Which Nick did,
settling in Myrtle Beach with his girlfriend, Kristen Sauro. He pulled his own
weight, as they say in the mines, working small jobs to pay down his
substantial debts and finance the $20,000 he needed for golf school. "I can
make the pro tour," he says, even though he is a seven handicapper. "I
have the game. I only need a little bit of help, like everybody else. The big
difference between Tiger Woods and me is opportunity. He got a chance to start
playing at a younger age than I did."
Helms reckons that
all he needs is a year or so of instruction and six to eight hours a day on the
course. "Once I get down to scratch, it'll all be course management,"
he says with unshakable certainty. "By the time I'm 35 I'll be pretty much
set. I'm not saying I'll go out there and win the Masters the first time out,
but, hey, who knows?"
To those who
suggest that 26 is a bit old to embark on a career in pro golf, Helms, whose
birthday was on June 3, says, "Anybody who tells me it's too late, that's
an ignorant opinion. They don't have my drive."
That drive, he
says, comes from Terry. "Dad always said you get what you work for,"
Nick says. "If you don't have what you want, you didn't work hard enough
Nick has had to
work hard for just about everything in his life. "It's been tough for him
since the very beginning," says his mother, Mary. "He was a tornado
baby." Nick was born two months premature during a terrible tornado and was
delivered in the dark. He was placed in a neonatal unit, where for days he was
tubed and suctioned. "His lungs weren't developed," Mary recalls.
"The doctors didn't think he'd make it. At two weeks Nick's heart stopped
beating and he actually died in my arms."
He was revived,
but not relieved. "Nick cried for a whole year," Mary says. "I
thought he hated me and didn't want me as his mother." The problem turned
out to be a staph infection that raged through his right side. The damage was
discovered during exploratory hip surgery when Nick was a year old; he
subsequently spent about six months in a full body cast. "His legs were at
right angles to his torso and bent at the knees," Mary says. "He looked
like a goalpost." The infection left Nick's right leg an inch shorter than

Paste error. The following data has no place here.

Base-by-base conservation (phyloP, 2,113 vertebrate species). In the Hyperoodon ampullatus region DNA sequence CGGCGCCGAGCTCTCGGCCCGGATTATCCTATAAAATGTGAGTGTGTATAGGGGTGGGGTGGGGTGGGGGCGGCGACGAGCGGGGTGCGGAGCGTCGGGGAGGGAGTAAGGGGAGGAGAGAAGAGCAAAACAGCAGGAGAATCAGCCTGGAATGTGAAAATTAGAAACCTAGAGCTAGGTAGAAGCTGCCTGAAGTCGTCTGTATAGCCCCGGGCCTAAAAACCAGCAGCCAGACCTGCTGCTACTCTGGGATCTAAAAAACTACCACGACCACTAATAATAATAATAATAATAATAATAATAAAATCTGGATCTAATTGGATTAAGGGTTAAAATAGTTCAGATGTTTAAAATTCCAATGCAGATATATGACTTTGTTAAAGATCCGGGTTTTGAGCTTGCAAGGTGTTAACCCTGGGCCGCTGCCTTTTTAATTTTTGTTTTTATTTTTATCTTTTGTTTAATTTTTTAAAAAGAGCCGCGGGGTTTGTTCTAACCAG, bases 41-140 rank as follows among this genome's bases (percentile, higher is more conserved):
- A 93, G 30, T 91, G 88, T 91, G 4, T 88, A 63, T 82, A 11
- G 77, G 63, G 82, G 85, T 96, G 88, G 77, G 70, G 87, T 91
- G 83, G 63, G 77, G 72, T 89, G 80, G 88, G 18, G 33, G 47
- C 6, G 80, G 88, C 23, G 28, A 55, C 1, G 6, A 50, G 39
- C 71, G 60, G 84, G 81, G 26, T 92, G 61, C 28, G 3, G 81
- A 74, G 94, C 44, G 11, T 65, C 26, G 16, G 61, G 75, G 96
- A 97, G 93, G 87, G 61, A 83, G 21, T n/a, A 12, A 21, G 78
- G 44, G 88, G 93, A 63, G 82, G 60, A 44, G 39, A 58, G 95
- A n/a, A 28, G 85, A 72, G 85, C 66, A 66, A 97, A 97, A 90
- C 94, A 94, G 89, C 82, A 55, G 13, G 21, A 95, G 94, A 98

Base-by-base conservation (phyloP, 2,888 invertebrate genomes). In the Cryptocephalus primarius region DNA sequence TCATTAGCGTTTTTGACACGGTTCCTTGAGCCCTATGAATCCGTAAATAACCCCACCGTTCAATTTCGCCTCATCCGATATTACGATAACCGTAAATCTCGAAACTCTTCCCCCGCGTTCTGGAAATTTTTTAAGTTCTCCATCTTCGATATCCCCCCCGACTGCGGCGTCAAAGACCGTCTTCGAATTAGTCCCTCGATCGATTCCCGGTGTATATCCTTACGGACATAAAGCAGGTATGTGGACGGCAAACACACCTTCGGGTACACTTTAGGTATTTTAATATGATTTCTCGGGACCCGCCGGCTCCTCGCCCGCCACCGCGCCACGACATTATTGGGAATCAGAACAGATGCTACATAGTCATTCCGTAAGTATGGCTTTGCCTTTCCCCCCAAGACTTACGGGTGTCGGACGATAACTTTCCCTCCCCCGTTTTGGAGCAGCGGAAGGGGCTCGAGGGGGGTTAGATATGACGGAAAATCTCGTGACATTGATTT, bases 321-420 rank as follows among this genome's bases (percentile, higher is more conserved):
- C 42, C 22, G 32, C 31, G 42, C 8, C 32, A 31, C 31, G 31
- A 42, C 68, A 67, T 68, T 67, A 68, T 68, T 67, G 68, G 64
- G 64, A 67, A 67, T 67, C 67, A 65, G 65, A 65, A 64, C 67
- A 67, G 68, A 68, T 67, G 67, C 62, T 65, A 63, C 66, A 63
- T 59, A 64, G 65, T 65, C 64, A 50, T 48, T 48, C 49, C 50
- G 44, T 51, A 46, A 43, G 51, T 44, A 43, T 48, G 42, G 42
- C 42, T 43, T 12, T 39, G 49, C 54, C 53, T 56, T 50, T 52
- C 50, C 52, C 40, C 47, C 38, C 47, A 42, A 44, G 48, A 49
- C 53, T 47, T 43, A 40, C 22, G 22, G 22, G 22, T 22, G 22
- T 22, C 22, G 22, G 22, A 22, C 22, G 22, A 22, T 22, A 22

his left and accounts for his lopsided gait.
Morgantown, Nick lived for five years in a trailer in Tunnelton, a snip of a
village named for its location at the eastern end of the Baltimore & Ohio
Railroad tunnel, once the longest in the world. Eventually his parents built a
house in Newburg, a hardscrabble town in which people die at home with their
families around them or in the mine with the mountain fallen on them. "We
weren't poor and we weren't rich," Nick says. "We had what we
coalfields run from the West Virginia panhandle down through Kentucky, and
nowhere underground is the life of a miner easy. "It's good money,"
says Nick, "but awful work." Terry had wanted to be a forest ranger,
but he had a family to support. He began harvesting coal at 18 and stayed at it
for 32 years. "Dad never said anything about how dangerous his job
was," says Nick. "He downplayed everything."
explains why Nick downplays his infirmities. Hobbled and unable to raise his
right arm above his head, he still played baseball and basketball, and tried to
play football. "My physical problems don't matter," he says.
"They've never mattered. You do what you have to do."
He picked up golf
at 14. One day his grandfather Francis Barlow drove him to the Paradise Lake
course near Morgantown and handed him a club. "I started beatin' it and got
hooked," Nick says. He practiced every day, often with his father, who was
such an ardent hacker that he'd play nine holes after a long shift in the mine.
"I'd practice regardless of the weather," Nick says. "Me and Dad
once played in a downpour for three hours. Sleet, snow--it didn't matter if the
sky was black. It just didn't matter."